32:35
Karen, you’re on mute

32:38
Karen’s on mute

32:39
there anymore. So you

32:44
so um, so anyhow, do le Berto, is there anything else that you want to add? Um, and then I think the other thing is, is based on what you’re what you’re hearing what you’re seeing in terms of the statistics, how we’re using these dollars, is there any concern about continuing to move forward with this investment in homeless prevention services? As as we have outlined at homestead any stay the course make a change? racket? You know, any thoughts?

33:28
Oh, I’d like to draw the attention. Oh, go ahead. Sorry.

33:36
I think you have the floor on a birth tongue.

33:39
Um, I one of the things that we’ve been really working I’ve been working very diligently with the art center because this is important to Karen and I think to the board is how do we without and not just home study but any program that we do we want to ensure that we are trying to do as much of a robust evaluation process as possible. So yes, we can get you the quantitative numbers of how many we serve five and how many last housing that we keep it we know who we are, we’ve been working to ensure that we do more of a qualitative type of evaluation as well. So at toward the end of your of your slideshow or the slides that were in the packet is a is the results of some evaluative surveys that we started doing with clients in 2020 primarily, it took us a while to get this off the ground. But it’s showing some good results and I really wanted to talk about everything I can share Can I share my video Erica? My screen? I don’t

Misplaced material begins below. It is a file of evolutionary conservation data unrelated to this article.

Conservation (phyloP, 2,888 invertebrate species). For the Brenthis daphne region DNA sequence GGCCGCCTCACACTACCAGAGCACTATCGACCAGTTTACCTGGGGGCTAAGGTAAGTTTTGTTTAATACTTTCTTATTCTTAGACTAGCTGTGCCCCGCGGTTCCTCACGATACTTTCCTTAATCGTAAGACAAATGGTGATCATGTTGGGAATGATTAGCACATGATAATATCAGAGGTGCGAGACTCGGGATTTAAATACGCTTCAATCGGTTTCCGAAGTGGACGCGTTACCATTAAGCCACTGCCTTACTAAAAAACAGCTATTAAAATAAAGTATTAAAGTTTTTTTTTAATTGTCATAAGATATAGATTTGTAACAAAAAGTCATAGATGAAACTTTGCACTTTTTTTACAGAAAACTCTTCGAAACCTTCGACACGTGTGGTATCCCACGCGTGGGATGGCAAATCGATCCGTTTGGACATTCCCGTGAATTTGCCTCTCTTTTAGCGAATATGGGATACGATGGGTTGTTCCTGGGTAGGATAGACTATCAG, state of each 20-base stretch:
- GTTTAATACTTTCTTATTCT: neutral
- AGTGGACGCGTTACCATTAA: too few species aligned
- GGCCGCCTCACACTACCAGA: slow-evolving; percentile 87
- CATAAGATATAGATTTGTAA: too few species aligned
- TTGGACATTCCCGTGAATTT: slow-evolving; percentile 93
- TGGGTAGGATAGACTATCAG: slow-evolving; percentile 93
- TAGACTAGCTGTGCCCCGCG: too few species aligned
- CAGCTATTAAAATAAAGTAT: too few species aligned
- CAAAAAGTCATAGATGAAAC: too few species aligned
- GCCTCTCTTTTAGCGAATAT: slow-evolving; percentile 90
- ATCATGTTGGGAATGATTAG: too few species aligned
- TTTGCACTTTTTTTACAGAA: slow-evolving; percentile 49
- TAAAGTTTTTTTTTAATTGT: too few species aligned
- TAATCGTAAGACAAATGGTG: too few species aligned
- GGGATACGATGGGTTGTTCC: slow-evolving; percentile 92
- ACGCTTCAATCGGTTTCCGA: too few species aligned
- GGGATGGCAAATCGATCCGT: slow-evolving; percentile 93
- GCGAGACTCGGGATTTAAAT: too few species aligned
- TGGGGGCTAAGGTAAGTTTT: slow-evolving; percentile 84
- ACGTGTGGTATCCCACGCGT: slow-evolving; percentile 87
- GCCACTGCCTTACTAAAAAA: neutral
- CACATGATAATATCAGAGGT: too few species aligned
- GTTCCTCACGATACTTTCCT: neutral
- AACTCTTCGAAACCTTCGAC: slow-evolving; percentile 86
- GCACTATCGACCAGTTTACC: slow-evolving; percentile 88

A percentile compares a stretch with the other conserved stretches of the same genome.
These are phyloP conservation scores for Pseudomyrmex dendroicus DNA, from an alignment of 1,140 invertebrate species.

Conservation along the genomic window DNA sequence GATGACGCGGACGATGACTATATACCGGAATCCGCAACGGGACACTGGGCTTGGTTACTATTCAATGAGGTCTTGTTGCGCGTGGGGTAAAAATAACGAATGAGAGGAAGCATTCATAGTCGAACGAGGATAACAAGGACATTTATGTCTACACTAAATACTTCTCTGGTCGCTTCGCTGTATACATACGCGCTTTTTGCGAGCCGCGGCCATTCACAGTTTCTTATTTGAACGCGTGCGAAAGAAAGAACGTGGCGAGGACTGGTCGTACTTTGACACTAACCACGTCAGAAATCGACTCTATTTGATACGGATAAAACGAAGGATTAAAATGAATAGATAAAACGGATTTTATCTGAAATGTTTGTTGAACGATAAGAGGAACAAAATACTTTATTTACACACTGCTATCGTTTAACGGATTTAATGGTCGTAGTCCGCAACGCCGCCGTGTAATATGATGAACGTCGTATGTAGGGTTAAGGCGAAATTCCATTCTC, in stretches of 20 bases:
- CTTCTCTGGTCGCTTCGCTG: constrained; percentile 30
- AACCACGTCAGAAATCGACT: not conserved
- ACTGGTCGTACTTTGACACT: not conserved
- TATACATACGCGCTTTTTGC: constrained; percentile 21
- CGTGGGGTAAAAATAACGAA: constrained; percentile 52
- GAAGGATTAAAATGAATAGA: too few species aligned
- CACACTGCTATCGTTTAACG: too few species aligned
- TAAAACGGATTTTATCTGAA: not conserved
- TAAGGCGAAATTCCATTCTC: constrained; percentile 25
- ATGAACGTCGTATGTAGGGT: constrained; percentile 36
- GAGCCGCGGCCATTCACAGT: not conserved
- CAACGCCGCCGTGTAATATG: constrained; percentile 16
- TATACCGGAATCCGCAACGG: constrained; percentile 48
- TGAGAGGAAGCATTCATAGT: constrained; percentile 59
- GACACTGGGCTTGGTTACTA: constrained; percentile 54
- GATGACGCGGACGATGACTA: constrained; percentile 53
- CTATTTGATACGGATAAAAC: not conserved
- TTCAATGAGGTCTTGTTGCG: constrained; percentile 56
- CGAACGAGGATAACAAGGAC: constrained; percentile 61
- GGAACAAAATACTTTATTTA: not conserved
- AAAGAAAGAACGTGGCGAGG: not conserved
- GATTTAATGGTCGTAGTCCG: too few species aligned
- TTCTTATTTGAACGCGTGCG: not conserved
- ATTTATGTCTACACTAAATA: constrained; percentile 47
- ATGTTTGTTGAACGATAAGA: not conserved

34:45
think it’s called you know, she

34:48
should have co host rights Elberta, you should be able to share.

34:51
Okay, I want to share I wanted to talk a little bit about and I know we got a lot of stuff on the agenda. Um, but I want to talk about

35:01
gone through most of the agenda

35:06
and items

35:09
we bought, FYI.

35:12
Okay, good. Sorry. Football has been a little late.

35:16